Finally, he ends Friends and Lovers with a candid and careful discussion about sex. I recently wrote about how the Scripture is not afraid to talk about sex but it’s also not lurid. Beeke demonstrates this balance well. He starts by putting the ax to the root

In some ways this [negative view of sex] dysfunction is much like what someone might say about a piece of double chocolate cake: “It tastes so good, it must be sinful.” Do you sense how perverse the statement is—that good things are sinful? (703-705).

and then reminds that sex is not marriage itself but “the fruit of a good marriage” (767). He also reminds us that “women [are not required to] do whatever her husband wants” nor “should [we] engage in every form of sexual practice” (910). He emphasizes service in the bedroom. He ends with one of the most helpful paragraphs on marriage I’ve read.

your marriage, as all of life, with a God-centered perspective shaped by the five great solas (or “alones”) of the Reformation: Scripture alone, grace alone, faith alone, Christ alone, and the glory of God alone. Reject any ambition to use marriage as a means to glorify a mere human, and live for the glory of God alone. Do not rely on your own understanding but follow Scripture alone as the rule of life. Do not be self-righteous or trust in the merit of your own works, but humbly receive and rest in God’s gift of justification by faith alone. After committing to change and grow, do not depend on your own strength, but labor with prayer for sanctification by grace alone. And seek all blessings by looking to Christ alone. He is the mediator of all grace and the friend of sinners. (1326-1334).

If you plan on purchasing this book, consider supporting Grace for Sinners by purchasing from here.

“But God...”: The Two Words at the Heart of the Gospel by Casey Lute

4 out of 5 Stars
Publisher: Cruciform Press
Buy: “But God...” by Casey Lute
Reading Level: Easy

I bought this book because Ephesians 2 is one of my favorite passages and my Christian life has thrived because of that single “But God...” Lute sums my feelings on that passage, “To the left of ‘But God’ is hopelessness, darkness, and death. But to its right, following ‘But God,’ readers of Scripture will find hope, light, and life” (pp. 5-6). Kindle Edition.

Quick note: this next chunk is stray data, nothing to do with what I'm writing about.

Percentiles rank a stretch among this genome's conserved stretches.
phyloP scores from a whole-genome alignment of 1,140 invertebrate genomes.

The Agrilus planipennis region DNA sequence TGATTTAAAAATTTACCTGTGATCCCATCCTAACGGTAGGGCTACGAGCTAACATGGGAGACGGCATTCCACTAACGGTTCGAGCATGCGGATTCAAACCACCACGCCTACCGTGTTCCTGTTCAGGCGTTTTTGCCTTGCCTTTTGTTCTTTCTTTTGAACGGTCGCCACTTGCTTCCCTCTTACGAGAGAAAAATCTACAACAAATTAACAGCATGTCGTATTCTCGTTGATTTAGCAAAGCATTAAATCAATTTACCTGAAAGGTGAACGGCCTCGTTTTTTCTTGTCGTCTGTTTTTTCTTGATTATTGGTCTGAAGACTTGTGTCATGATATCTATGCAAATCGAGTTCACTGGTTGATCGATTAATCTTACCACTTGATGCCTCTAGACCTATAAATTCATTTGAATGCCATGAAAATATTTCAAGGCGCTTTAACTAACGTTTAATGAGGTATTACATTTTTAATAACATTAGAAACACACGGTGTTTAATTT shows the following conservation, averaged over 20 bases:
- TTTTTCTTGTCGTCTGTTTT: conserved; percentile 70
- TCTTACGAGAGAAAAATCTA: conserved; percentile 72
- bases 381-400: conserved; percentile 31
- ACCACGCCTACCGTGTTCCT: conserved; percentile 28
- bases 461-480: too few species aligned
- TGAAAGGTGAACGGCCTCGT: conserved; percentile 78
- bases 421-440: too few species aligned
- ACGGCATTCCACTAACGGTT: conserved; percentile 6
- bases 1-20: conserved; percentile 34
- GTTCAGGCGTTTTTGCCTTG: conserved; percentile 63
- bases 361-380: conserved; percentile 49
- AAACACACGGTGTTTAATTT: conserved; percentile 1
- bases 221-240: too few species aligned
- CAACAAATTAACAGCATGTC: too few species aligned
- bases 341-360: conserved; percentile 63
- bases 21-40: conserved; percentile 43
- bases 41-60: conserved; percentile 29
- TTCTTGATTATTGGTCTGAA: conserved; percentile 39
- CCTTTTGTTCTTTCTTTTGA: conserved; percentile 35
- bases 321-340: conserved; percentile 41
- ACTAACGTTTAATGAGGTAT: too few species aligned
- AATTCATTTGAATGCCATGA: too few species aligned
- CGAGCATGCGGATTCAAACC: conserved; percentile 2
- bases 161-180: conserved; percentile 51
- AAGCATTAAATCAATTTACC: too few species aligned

Before reading this book, I had no idea what the structure would be. I assumed because of how much I loved Ephesians 2 that the entire book would an exposition of that passage. Lute does explain Ephesians 2 but he follows this larger theme of God’s necessary work in the affairs of men throughout the entire Bible. He starts with Noah, moves to Israel, then Nehemiah, into the Psalms, and ending in the New Testament with Romans 5:8, Acts 13:30, 1 Corinthians 1:27, Ephesians 2:4, and 2 Timothy 2:19. Before starting he lays out his cards on the table,

“But God” marks God’s relentless, merciful interventions in human history. It teaches us that God does not wait for us to bring ourselves to him, but that he acts first to bring about our good. (p. 6). Cruciform Press.

These passages are examined carefully and simply. His exposition could be easily understood by the newest Christians. The chiastic structure of the “But God” is demonstrated throughout the Bible. He points out,

The Hebrew Bible is unlike other ancient documents—it does not shy away from recording the sins of its people because it is not ultimately about the people. (p. 40). Kindle Edition.

My wife and I recently discussed this very point while reading through Genesis together. These people are shady. None of them are commendable outside of the grace of God. That gives us hope as we plead for God to intervene in our daily lives.

If you plan on purchasing this book, consider supporting Grace for Sinners by purchasing from here.

Who Am I? Identity in Christ by Jerry Bridges

4.5 out of 5 Stars
Publisher: Cruciform Press
Buy Who Am I?: Identity in Christ by Jerry Bridges
Reading Level: Easy

I received a paperback of Who Am I? while attending Together for the Gospel and have been sitting on it since. I’m going to start with my only complaint. The mannequin on the cover freaks me out. It reminds of one of those faceless robots from that cheesy Will Smith movie iRobot. Otherwise, I have no substantial critiques.

He starts by discussing our common identity with humanity in creation. Foundationally we are creatures but then he zeros in on the Christian's unique identity in Christ as justified, adopted sons of God, new creations, saints, servants of Christ, and not yet perfect.

He also handles deftly the differences between initial sanctification and justification versus progressive sanctification and our effort.

Each of these topics could take over the party but they are clearly and accurately explained. His writing is approachable yet profound (the topics demand it).

Who Am I? should be a book that pastors look at giving all new Christians they minister to. The topics addressed are so foundational to Christian living and our understanding of salvation. The format lends itself to discussion and discipleship. Each chapter handles one of these topics carefully and accurately. They each build on each other and the entire book exudes a sense of hope and longing for the finality of our salvation.

If you plan on purchasing this book, consider supporting Grace for Sinners by purchasing from here.